Saturday, December 30, 2023

The End of the World

Whether or not the end of the world really does come in Stephen Sondheim and David Ives's musical Here We Are, a feeling of impending doom permeates the play, which is perhaps fitting since it was the last piece Sondheim worked on before he died.

Currently, the show is playing in an ambitious but imperfect production at The Shed, the ambitious but rather imperfect arts monstrosity erected at Hudson Yards, not far from the Vessel. (At least The Shed hasn't induced anyone to commit suicide... yet.)

It would be a shame to dwell on Joe Mantello's uneven direction of the piece, as the play itself really is quite good, and deserves to have a great future. Inspired by the films of surrealist director Luis Buñuel, Here We Are uses the dream-like qualities of surrealism to explore the unsettling nature of human existence.

And what humans the play gives us! Plastic surgeon Paul Zimmer (played by Jeremy Shamos) and his wife Claudia (played by Amber Gray) arrive at the home of the wealthy and glamorous Leo and Marianne Brink (Bobby Cannavale and Rachel Bay Jones). They bring with them the flamboyant ambassador Raffael Santello Di Santicci (Steven Pasquale) and the gender-ambiguous radical Fritz (Micaela Diamond).

Everyone is expecting brunch, but no brunch has been prepared. Fortunately, money is no object to this class of people, so they decide to go out for brunch, only to find a succession of absurd situations preventing them from eating. They encounter a variety of servants and waiters, all played by the hysterical Tracie Bennett and Denis O'Hare. They eventually make their way to Raffael's embassy, picking up along the way a Colonel (Francois Battiste), a Soldier (Jin Ha), and a Bishop (David Hyde Pierce).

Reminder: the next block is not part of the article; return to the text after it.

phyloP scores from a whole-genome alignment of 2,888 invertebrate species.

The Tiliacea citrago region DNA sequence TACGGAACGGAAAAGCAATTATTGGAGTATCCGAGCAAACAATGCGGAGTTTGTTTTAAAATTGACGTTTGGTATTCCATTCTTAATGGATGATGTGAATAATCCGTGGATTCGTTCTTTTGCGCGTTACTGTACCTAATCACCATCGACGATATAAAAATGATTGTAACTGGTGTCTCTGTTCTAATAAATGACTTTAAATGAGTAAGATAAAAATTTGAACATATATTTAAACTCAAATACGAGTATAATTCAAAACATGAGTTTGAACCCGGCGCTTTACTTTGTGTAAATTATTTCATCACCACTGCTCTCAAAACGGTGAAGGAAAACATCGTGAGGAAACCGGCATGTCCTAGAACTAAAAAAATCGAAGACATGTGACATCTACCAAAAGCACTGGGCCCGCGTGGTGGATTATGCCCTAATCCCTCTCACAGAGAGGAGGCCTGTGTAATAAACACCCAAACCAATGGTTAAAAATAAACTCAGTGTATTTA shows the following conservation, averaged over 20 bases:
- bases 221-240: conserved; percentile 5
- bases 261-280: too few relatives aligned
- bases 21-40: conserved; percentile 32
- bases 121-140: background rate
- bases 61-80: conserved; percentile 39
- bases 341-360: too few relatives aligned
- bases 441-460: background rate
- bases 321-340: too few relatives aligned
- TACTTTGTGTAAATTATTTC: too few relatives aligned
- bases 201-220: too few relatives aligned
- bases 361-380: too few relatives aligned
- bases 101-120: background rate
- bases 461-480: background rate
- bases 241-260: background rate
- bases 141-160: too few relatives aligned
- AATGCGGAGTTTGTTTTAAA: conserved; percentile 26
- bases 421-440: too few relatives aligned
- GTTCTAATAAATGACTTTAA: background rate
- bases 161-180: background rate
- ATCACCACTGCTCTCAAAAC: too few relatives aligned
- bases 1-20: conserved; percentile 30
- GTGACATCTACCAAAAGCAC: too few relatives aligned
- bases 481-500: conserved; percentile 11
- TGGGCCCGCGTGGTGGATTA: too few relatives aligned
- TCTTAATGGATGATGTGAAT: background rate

While the first act of the play roughly mirrors Buñuel's 1972 film The Discreet Charm of the Bourgeoisie, the second act is inspired by an earlier piece, The Exterminating Angel, which has also been made into an opera by composer Thomas Adès. I'm not familiar with Adès's music, but I am with that of Sondheim. This score is unmistakably his, particularly reminiscent of Sunday in the Park with George, for which he won a Pulitzer Prize for Drama in 1985.

Unfortunately, this production pipes the music in from an orchestra playing offstage. The volume of the music coming through the speakers sometimes overwhelms the actors, which is surprising given how strong some of the singers are. Amber Gray has already made a name for herself with Great Comet and Hadestown, but future audiences will want to keep an ear out for the amazing voice of Jin Ha.

Here We Are is only scheduled to run through January 21st, so see it while you can!